Honoring Jesus at Christmas
I have on my desk a catalog with “Happy Birthday, Jesus!” on the cover. A table is in the foreground with that very phrase printed on party plates, napkins, and cups. There’s also a cake with candles glowing. How many candles does one put on a birthday cake for Jesus? Five seems to work for this catalog.
Baking a cake for Jesus is a great idea, but the commercialization of all things Jesus still irks me a bit. Yet isn’t that Christmas? As Christians, we often find it difficult to remain focused on the spiritual importance of Christmas as we check off our list and scramble for those deals. Ah, ’tis a sticky web we weave when we participate in the commercial aspect of a holy day, a.k.a. “holiday,” a.k.a. that time of year when sales associates are forbidden to say “Merry Christmas.”
So what’s a Christian to do? Bake a cake? Actually, why not? Throw a birthday party for Jesus—not sure the paper products need to be printed with His name on them, but a cake would be great! Bring some birthday cake to your neighbors. Invite guests, pray together for each other. Bring gifts for a specific family in need. Go sing some carols or do some random acts of kindness in the name of Jesus.
Realistically, those of us who can celebrate are blessed, aren’t we? We have health, friends to invite or to be invited to, some extra food or a gift to share with someone in need. But as I sit in my office today, the phone of a coworker is ringing off the hook with people looking for help. We won’t have any more opportunities to give from our Benevolent fund until December 23. I listen as my coworker tells people to call back on the 23rd, and if there are openings for appointments, they can come in to get one. But I know that we’ll have a limited number of appointments and a limited supply of money to give out. I can’t tell you how many times I’ve regretted forgetting to intentionally set money aside for the Benevolent offering last month, taken on the Sundays we celebrate the Lord’s Supper. In an effort to get better at this, we’ll be putting a reminder for all of us in the biweekly email we send out. I know I need it.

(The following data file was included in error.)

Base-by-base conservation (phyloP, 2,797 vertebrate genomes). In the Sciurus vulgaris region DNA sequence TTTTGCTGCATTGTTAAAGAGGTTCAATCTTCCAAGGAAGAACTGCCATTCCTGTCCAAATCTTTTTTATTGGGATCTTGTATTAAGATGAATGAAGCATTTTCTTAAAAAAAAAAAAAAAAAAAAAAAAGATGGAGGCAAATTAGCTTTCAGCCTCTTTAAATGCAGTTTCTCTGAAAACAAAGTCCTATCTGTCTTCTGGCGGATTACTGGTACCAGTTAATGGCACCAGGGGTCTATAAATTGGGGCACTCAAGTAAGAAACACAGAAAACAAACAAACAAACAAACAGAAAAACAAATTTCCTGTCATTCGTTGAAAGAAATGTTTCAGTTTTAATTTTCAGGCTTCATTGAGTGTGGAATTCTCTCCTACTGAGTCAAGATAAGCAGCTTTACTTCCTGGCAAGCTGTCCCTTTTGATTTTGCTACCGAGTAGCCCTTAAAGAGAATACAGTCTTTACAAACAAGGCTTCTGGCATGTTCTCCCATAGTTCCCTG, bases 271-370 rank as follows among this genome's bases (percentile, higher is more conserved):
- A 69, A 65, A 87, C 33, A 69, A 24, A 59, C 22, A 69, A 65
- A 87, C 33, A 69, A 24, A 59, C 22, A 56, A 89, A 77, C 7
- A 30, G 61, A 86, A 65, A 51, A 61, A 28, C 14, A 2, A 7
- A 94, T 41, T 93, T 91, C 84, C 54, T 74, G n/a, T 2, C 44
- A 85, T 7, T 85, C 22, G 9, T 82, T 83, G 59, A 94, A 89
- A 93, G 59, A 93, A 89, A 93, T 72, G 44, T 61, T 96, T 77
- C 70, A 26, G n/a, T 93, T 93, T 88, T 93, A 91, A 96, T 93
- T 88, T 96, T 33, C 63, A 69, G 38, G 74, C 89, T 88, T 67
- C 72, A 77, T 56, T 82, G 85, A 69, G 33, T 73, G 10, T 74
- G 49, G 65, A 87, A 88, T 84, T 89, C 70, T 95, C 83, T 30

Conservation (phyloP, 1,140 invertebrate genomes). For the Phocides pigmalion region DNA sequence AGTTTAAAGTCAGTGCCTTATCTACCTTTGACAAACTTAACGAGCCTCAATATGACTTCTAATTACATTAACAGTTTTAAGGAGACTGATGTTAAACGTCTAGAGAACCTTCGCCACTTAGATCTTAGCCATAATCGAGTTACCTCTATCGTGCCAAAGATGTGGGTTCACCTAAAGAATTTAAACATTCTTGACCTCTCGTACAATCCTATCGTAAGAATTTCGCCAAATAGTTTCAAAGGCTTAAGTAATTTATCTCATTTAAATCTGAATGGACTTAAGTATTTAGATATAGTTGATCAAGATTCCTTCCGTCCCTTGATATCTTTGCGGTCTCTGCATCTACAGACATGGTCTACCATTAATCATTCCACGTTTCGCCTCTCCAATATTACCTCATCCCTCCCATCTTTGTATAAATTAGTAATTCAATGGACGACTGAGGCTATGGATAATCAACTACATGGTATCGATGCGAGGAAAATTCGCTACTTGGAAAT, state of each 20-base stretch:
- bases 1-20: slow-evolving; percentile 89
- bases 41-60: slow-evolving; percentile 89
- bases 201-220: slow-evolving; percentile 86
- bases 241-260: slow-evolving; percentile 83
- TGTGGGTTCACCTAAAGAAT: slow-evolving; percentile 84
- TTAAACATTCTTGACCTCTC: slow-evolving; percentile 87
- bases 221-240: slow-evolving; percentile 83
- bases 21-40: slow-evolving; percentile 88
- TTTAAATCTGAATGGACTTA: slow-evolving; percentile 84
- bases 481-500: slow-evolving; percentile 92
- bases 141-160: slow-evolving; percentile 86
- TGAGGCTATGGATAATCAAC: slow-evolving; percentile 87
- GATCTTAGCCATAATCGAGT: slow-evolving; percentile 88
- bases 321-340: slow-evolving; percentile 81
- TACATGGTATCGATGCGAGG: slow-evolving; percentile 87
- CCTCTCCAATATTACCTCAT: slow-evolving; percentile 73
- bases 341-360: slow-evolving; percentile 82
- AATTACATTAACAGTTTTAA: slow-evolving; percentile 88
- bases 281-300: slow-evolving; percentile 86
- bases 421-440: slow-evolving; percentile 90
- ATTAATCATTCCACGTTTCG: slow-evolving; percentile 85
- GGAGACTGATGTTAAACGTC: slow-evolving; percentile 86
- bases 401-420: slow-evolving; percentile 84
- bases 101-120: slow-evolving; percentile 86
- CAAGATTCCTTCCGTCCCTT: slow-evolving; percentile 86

Also on my desk is a prayer request that came in the Sunday offering plate. “We are in desperate need of a job. My husband is skilled, and we are desperate. We have nothing for Christmas.” This from a family never in such a position before. Someone else in our church has left their home of more than 40 years and moved into a nursing facility. She could use some visits from her church family to create happy memories in her new home. We have many people in our congregation who are ill and in need of encouragement, perhaps through a visit and some prayer.
Perhaps you feel a tugging at your heart to help. I encourage you to call the church. At the very least, please pick up a copy of our weekly prayer list. (They’re on the coffee bar by the ABF wing and the brochure rack at the Information Center desk.) The list is brimming with praise and prayer requests that remind us what’s important this time of year. Your prayers—the fervent prayers of a righteous person—do a great deal.
However you choose to honor Jesus this year, I pray you will feel His blessing on you—not for the deed done, but for the intentional setting aside of your time and perhaps your resources from a sincere heart. May you feel the warmth of His love, so generous, so much more than we deserve, yet so tender and merciful and just and perfect. God’s blessings on you all, dear family of God here at EFCCL.
by Jill Cristao, Director of Connections Ministries